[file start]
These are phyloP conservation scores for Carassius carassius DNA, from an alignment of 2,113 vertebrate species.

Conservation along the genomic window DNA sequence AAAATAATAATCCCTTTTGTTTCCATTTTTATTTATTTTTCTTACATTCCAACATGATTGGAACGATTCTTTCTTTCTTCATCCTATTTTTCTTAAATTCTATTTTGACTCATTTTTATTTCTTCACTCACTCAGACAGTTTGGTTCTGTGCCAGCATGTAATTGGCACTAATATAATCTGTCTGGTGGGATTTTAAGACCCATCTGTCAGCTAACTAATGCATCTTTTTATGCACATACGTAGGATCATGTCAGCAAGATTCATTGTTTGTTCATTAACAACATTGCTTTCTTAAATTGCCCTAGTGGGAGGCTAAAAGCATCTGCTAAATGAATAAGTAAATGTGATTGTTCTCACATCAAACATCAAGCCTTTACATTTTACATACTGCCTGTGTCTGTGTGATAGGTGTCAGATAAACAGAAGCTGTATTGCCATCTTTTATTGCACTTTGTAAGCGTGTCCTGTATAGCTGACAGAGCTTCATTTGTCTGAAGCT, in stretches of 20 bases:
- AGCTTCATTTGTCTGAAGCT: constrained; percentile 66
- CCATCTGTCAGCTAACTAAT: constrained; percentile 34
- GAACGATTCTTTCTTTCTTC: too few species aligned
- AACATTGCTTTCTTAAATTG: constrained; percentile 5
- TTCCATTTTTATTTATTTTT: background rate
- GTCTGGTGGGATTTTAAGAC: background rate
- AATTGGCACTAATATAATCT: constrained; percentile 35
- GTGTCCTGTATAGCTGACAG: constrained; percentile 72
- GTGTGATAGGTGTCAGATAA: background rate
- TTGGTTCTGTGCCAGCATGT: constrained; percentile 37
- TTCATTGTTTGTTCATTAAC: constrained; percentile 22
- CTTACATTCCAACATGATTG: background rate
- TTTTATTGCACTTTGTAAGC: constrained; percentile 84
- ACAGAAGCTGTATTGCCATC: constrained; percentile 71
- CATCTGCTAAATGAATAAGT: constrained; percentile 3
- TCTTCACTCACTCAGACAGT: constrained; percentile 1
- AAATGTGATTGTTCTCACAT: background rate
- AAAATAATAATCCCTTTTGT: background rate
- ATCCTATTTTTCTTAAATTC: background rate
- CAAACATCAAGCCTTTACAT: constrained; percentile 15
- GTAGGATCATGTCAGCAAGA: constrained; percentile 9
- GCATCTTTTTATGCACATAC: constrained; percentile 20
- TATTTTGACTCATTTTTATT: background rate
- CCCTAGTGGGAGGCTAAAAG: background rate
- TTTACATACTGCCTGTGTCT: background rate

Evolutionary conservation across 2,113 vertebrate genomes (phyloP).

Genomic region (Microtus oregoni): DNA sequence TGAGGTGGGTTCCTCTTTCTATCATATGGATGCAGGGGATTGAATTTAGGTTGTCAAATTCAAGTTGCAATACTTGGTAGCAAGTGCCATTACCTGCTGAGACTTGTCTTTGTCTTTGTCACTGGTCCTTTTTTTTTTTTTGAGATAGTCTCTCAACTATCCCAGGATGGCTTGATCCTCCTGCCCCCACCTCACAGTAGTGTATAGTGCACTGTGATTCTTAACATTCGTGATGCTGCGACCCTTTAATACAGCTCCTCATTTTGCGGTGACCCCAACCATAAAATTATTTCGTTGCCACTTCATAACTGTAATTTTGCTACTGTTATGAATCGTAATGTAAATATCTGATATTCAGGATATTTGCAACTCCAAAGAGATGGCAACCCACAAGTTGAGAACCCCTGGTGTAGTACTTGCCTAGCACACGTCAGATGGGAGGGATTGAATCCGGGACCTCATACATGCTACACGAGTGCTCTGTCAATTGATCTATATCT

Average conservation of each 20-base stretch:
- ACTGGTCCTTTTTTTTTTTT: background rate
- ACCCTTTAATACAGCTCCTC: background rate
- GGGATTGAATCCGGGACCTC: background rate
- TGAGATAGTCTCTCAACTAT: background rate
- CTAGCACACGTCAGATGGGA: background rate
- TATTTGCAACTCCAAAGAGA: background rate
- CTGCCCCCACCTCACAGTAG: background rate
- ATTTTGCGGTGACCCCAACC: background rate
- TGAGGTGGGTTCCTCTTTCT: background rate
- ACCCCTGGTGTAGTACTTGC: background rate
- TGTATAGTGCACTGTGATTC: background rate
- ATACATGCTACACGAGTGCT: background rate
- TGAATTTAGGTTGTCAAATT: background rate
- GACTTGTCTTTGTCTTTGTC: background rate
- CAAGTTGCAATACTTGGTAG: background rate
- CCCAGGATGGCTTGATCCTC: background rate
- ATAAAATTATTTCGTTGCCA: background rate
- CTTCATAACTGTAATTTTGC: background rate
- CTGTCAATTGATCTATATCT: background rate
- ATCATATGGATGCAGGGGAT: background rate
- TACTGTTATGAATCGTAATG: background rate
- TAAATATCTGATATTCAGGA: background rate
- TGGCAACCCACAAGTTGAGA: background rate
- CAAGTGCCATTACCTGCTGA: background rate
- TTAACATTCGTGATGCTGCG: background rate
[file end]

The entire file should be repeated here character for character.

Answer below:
These are phyloP conservation scores for Carassius carassius DNA, from an alignment of 2,113 vertebrate species.

Conservation along the genomic window DNA sequence AAAATAATAATCCCTTTTGTTTCCATTTTTATTTATTTTTCTTACATTCCAACATGATTGGAACGATTCTTTCTTTCTTCATCCTATTTTTCTTAAATTCTATTTTGACTCATTTTTATTTCTTCACTCACTCAGACAGTTTGGTTCTGTGCCAGCATGTAATTGGCACTAATATAATCTGTCTGGTGGGATTTTAAGACCCATCTGTCAGCTAACTAATGCATCTTTTTATGCACATACGTAGGATCATGTCAGCAAGATTCATTGTTTGTTCATTAACAACATTGCTTTCTTAAATTGCCCTAGTGGGAGGCTAAAAGCATCTGCTAAATGAATAAGTAAATGTGATTGTTCTCACATCAAACATCAAGCCTTTACATTTTACATACTGCCTGTGTCTGTGTGATAGGTGTCAGATAAACAGAAGCTGTATTGCCATCTTTTATTGCACTTTGTAAGCGTGTCCTGTATAGCTGACAGAGCTTCATTTGTCTGAAGCT, in stretches of 20 bases:
- AGCTTCATTTGTCTGAAGCT: constrained; percentile 66
- CCATCTGTCAGCTAACTAAT: constrained; percentile 34
- GAACGATTCTTTCTTTCTTC: too few species aligned
- AACATTGCTTTCTTAAATTG: constrained; percentile 5
- TTCCATTTTTATTTATTTTT: background rate
- GTCTGGTGGGATTTTAAGAC: background rate
- AATTGGCACTAATATAATCT: constrained; percentile 35
- GTGTCCTGTATAGCTGACAG: constrained; percentile 72
- GTGTGATAGGTGTCAGATAA: background rate
- TTGGTTCTGTGCCAGCATGT: constrained; percentile 37
- TTCATTGTTTGTTCATTAAC: constrained; percentile 22
- CTTACATTCCAACATGATTG: background rate
- TTTTATTGCACTTTGTAAGC: constrained; percentile 84
- ACAGAAGCTGTATTGCCATC: constrained; percentile 71
- CATCTGCTAAATGAATAAGT: constrained; percentile 3
- TCTTCACTCACTCAGACAGT: constrained; percentile 1
- AAATGTGATTGTTCTCACAT: background rate
- AAAATAATAATCCCTTTTGT: background rate
- ATCCTATTTTTCTTAAATTC: background rate
- CAAACATCAAGCCTTTACAT: constrained; percentile 15
- GTAGGATCATGTCAGCAAGA: constrained; percentile 9
- GCATCTTTTTATGCACATAC: constrained; percentile 20
- TATTTTGACTCATTTTTATT: background rate
- CCCTAGTGGGAGGCTAAAAG: background rate
- TTTACATACTGCCTGTGTCT: background rate

Evolutionary conservation across 2,113 vertebrate genomes (phyloP).

Genomic region (Microtus oregoni): DNA sequence TGAGGTGGGTTCCTCTTTCTATCATATGGATGCAGGGGATTGAATTTAGGTTGTCAAATTCAAGTTGCAATACTTGGTAGCAAGTGCCATTACCTGCTGAGACTTGTCTTTGTCTTTGTCACTGGTCCTTTTTTTTTTTTTGAGATAGTCTCTCAACTATCCCAGGATGGCTTGATCCTCCTGCCCCCACCTCACAGTAGTGTATAGTGCACTGTGATTCTTAACATTCGTGATGCTGCGACCCTTTAATACAGCTCCTCATTTTGCGGTGACCCCAACCATAAAATTATTTCGTTGCCACTTCATAACTGTAATTTTGCTACTGTTATGAATCGTAATGTAAATATCTGATATTCAGGATATTTGCAACTCCAAAGAGATGGCAACCCACAAGTTGAGAACCCCTGGTGTAGTACTTGCCTAGCACACGTCAGATGGGAGGGATTGAATCCGGGACCTCATACATGCTACACGAGTGCTCTGTCAATTGATCTATATCT

Average conservation of each 20-base stretch:
- ACTGGTCCTTTTTTTTTTTT: background rate
- ACCCTTTAATACAGCTCCTC: background rate
- GGGATTGAATCCGGGACCTC: background rate
- TGAGATAGTCTCTCAACTAT: background rate
- CTAGCACACGTCAGATGGGA: background rate
- TATTTGCAACTCCAAAGAGA: background rate
- CTGCCCCCACCTCACAGTAG: background rate
- ATTTTGCGGTGACCCCAACC: background rate
- TGAGGTGGGTTCCTCTTTCT: background rate
- ACCCCTGGTGTAGTACTTGC: background rate
- TGTATAGTGCACTGTGATTC: background rate
- ATACATGCTACACGAGTGCT: background rate
- TGAATTTAGGTTGTCAAATT: background rate
- GACTTGTCTTTGTCTTTGTC: background rate
- CAAGTTGCAATACTTGGTAG: background rate
- CCCAGGATGGCTTGATCCTC: background rate
- ATAAAATTATTTCGTTGCCA: background rate
- CTTCATAACTGTAATTTTGC: background rate
- CTGTCAATTGATCTATATCT: background rate
- ATCATATGGATGCAGGGGAT: background rate
- TACTGTTATGAATCGTAATG: background rate
- TAAATATCTGATATTCAGGA: background rate
- TGGCAACCCACAAGTTGAGA: background rate
- CAAGTGCCATTACCTGCTGA: background rate
- TTAACATTCGTGATGCTGCG: background rate